May.31 - Bangkok residents react to the announcement from Junta leader that process of reconciliation between political factions and reform following coup will take one year. Natalie Thomas reports.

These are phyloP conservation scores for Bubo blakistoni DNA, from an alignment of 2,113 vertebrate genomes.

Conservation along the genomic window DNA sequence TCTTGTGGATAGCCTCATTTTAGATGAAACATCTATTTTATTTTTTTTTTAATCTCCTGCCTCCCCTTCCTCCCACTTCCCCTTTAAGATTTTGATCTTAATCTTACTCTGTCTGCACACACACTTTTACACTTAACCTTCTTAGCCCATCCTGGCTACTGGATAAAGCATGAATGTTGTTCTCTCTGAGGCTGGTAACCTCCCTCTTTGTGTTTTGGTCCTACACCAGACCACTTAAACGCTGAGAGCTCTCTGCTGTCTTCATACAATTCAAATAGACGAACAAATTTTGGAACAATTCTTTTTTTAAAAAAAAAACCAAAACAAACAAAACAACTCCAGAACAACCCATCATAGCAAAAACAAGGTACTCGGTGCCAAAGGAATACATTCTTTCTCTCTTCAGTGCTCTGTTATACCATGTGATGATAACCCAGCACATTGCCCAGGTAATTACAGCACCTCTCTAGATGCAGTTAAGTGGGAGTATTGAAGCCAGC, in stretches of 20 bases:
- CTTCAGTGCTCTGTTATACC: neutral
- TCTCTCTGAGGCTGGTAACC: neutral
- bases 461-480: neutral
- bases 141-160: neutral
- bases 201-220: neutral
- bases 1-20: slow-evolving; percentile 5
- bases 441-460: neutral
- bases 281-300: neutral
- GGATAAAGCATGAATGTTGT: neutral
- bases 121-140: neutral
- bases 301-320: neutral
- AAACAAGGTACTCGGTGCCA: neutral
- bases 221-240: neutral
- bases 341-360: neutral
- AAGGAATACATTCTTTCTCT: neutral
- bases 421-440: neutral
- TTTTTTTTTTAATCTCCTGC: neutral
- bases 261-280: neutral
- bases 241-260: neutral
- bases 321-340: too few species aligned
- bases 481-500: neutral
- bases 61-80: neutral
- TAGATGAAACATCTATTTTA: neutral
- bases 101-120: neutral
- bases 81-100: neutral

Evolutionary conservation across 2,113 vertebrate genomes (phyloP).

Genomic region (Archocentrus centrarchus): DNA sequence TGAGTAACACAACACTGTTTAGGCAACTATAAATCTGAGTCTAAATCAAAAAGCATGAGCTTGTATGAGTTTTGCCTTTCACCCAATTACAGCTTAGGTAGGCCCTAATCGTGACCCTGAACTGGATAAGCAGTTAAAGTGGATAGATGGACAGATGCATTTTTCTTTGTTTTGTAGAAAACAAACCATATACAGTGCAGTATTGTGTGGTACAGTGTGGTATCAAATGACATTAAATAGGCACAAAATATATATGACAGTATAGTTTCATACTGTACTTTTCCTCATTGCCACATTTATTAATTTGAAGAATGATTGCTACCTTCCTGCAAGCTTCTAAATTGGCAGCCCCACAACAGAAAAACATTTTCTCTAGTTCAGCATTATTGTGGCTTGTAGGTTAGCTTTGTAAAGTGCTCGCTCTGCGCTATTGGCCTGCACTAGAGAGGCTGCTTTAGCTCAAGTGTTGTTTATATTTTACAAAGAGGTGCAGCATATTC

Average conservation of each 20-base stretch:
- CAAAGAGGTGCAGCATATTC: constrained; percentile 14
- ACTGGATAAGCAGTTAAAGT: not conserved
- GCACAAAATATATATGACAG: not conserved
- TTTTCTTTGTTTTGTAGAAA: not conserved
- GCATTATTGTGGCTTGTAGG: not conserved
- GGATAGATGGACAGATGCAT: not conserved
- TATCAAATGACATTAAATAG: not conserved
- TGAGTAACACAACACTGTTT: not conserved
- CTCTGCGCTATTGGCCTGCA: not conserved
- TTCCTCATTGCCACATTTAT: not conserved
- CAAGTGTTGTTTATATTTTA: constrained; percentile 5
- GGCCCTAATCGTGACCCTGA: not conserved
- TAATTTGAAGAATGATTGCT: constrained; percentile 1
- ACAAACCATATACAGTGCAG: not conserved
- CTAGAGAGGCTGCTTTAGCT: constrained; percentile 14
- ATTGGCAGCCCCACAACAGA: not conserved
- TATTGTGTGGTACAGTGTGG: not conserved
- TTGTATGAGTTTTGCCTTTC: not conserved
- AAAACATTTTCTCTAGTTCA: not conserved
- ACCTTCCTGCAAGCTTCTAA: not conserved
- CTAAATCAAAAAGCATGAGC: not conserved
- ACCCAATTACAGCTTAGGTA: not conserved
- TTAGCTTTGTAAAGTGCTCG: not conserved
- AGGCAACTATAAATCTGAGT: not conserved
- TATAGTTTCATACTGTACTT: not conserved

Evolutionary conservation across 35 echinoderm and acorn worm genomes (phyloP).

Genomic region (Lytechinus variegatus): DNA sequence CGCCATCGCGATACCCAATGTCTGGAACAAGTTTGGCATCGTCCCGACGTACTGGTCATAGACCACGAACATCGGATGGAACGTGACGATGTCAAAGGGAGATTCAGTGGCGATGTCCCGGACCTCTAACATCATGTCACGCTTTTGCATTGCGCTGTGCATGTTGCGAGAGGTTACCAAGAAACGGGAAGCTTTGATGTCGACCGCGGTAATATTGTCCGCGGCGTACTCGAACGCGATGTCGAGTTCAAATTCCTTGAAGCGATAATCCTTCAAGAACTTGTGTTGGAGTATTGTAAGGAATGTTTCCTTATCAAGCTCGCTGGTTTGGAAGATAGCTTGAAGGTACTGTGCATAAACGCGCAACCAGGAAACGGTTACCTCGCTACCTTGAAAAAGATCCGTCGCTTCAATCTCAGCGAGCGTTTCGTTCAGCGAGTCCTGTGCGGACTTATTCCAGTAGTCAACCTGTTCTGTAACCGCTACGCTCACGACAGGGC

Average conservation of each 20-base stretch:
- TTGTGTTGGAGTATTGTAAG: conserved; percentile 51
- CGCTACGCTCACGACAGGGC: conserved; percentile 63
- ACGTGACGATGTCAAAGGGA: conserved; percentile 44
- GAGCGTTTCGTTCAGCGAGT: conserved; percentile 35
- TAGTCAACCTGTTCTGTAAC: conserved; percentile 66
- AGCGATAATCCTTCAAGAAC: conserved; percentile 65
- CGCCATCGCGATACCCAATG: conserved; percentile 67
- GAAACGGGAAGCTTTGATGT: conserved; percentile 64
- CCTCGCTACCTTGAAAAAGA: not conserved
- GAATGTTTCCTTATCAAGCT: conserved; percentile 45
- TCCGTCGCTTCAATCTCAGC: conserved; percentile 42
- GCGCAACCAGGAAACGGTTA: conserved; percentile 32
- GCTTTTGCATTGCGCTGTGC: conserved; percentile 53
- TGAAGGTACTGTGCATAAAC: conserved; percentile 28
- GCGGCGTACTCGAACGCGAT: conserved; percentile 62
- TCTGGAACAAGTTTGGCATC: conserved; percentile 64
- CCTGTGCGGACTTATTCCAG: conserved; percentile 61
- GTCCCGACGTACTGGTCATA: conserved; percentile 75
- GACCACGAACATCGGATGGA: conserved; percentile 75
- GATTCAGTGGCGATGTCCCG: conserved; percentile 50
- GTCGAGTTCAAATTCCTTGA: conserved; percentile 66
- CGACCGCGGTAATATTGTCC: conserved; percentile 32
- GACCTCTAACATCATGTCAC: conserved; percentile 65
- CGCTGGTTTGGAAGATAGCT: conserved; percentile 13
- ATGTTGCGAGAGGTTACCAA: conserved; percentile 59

It's been just over a week since Thailand's military declared a coup, but the Thai people have now been told it will be a whole year before democracy returns The coup's leader General Prayuth Chan-Ocha said on Friday the country needs reconciliation between political factions before a general election will be held The delay isn't welcomed by everyone (SOUNDBITE) (Thai) A DOWNTOWN RESIDENT IDENTIFYING HERSELF AS 'MAY' SAYING; "Too slow (to hold election after a year). I want it sooner than this because it has been delay for too long, for several month." Some say the latest coup highlights the deep political divisions between those who support the Royalist establishment and those backing former premier Thaksin Shinawatra (SOUNDBITE) (Thai) UNIDENTIFIED MAN SAYING; "We have different ideas even between friends here. So we don't talk (politics) here. Otherwise we talk and fight." Despite martial law and a ban on gatherings, small protests against the military take-over have been held almost daily in Bangkok Soldiers sealed off the victory monument on Friday, preventing anyone from gathering The ban on protests is likely to be further tested over the weekend as activists plan a show of opposition